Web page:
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In the Studio: Kryptos Channel Eighties Traditional Metal

The Bengaluru old school metal band finish recording their fourth album which is themed around spirit of classic heavy metal, including individualism

Anurag Tagat Mar 23, 2016
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Members of Kryptos with sound engineers (left) Sukruth Mallesh and (right) Nikhil Pai at Adarsh Recording Studios in Bengaluru. Photo: Courtesy of Adarsh Recording Studios

Members of Kryptos with sound engineers (left) Sukruth Mallesh and (right) Nikhil Pai at Adarsh Recording Studios in Bengaluru. Photo: Courtesy of Adarsh Recording Studios

On one evening at Bengaluru’s Adarsh Recording Studio, old school metal band Kryptos were tracking guitars for their upcoming fourth album. Guitarist Rohit Chaturvedi says they had the best amplifiers at their disposal and had even zeroed in on a “massive sound.” But midway through the process, the band changed their mind. He says, “We realized it’s not about how massive the sound is. We thought, ”˜What sounds more real?’”

As a result, Chaturvedi ended up tracking demos for the eight-track album on his 10-watt Marshal amplifier, gear that is more likely to be part of a guitar starter pack than the country’s best metal exports’ rig. He adds, “I had bought the amp out of necessity when I had no money. For this recording, we shoved some mics in there and it sounded brilliant.” Working with their sound engineers Nikhil Pai and Varun Taneja, the band says they wanted to be as DIY as possible. Vocalist-guitarist Nolan Lewis says, “We actually started working on the album as soon as we got back from Europe last year. We usually tend to slack unless there’s a deadline or something. Our label [Germany’s AFM Records] gave us a deadline to get this done.”

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Kryptos have been visiting this studio since January, between their day jobs and gig weekends. The space has previously hosted some of the city’s best metal bands including thrash/death metallers Inner Sanctum and stoner/doom band Bevar Sea for sessions.

The upcoming album is the band’s first record with drummer Anthony Hoover, who joined in 2013 to replace Kryptos’ earliest members, Ryan Colaco. It also happens to be bassist Ganesh Krishnaswamy’s second album since his vocal stint on 2004’s Spiral Ascent. Krishnaswamy left the band in 2005, but reunited in 2013. The shake-up didn’t really affect songwriting, something that Chaturvedi and Lewis share, with Krishnaswamy co-writing lyrics. Lewis says the new album is stripped down compared to their 2012 offering The Coils of Apollyon. He adds, “It’s definitely not as heavy as the last album which was a mix of traditional and thrash metal. On this album, there’s barely any thrash elements. Most of the album is very traditional Eighties metal-influenced. The only thrash element comes from the vocals, because I can’t sing anything else. I’m stuck with that voice.”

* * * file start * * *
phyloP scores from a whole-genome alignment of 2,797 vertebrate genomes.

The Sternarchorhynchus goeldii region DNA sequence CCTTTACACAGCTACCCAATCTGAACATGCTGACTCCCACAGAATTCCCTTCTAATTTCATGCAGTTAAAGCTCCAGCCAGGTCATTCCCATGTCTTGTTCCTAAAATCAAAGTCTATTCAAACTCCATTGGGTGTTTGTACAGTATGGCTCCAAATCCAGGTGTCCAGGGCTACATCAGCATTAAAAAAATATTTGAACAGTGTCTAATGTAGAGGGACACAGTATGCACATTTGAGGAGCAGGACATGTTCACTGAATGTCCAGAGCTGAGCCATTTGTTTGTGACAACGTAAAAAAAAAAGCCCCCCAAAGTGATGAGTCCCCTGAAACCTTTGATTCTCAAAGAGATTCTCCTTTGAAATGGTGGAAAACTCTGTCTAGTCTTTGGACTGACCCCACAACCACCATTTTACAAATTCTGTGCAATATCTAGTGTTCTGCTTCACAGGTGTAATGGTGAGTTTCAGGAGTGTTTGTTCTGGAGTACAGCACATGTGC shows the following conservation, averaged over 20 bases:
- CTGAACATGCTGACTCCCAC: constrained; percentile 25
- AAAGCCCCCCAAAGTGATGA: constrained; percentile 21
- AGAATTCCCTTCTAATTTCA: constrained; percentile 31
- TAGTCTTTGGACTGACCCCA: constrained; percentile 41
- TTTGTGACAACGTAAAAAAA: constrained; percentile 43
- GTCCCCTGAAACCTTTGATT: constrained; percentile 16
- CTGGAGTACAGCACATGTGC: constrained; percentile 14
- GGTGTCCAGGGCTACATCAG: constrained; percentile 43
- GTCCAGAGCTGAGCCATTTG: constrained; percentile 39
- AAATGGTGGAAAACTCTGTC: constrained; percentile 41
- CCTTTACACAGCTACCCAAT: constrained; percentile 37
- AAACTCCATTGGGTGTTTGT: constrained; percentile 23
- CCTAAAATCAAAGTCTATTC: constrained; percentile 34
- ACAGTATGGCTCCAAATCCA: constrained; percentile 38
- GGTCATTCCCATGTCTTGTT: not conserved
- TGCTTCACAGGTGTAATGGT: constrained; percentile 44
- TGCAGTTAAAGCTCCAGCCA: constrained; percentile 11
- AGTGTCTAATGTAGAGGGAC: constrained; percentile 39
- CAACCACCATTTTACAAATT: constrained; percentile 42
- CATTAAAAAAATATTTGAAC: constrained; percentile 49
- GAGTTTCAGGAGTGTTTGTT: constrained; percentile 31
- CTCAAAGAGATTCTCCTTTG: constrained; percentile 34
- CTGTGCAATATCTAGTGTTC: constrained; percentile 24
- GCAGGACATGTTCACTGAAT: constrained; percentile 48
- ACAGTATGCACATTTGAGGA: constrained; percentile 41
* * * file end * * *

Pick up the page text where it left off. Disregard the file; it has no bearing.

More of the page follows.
(from left) Drummer Anthony Hoover, bassist Ganesh Krishnaswamy and sound engineer Varun Taneja go over the mixes. Photo: Courtesy of Adarsh Recording Studios

(from left) Drummer Anthony Hoover, bassist Ganesh Krishnaswamy and sound engineer Varun Taneja go over the mixes. Photo: Courtesy of Adarsh Recording Studios

Both guitarists cite Irish heavy metal/hard rock legends Thin Lizzy as a major influence on the new album, with twin harmonies leading the way.  The lyrics on the album were inspired by British heavy metallers Judas Priest, who have been a constant influence on the band. Chaturvedi says the album is about street justice and “having questions answered.” Lewis adds, “A good portion of the album is very traditional metal. It’s the whole Eighties’ ethos of freedom and having a good time. It’s all about individualism ”“ it’s my life and I’ll do what I want.” He describes a few offbeat tracks, calling one of the songs “Event Horizon meets 2001: A Space Odyssey,” while describing another track to have a “dystopian” setting. 

With tracking out of the way, there’s room for final edits before the band sends the eight tracks off for mixing and mastering. The release, however, isn’t particularly scheduled to coincide with their [now] annual Europe tour in July. Lewis says everything depends on when the label chooses to slot it.  “It could happen in the summer, it could happen towards the end of the year, depending on them,” he says. Nevertheless, Chaturvedi adds that the songs are sounding exactly how they wanted. He says with a laugh, “It’s just brewing right now, like good beer.”

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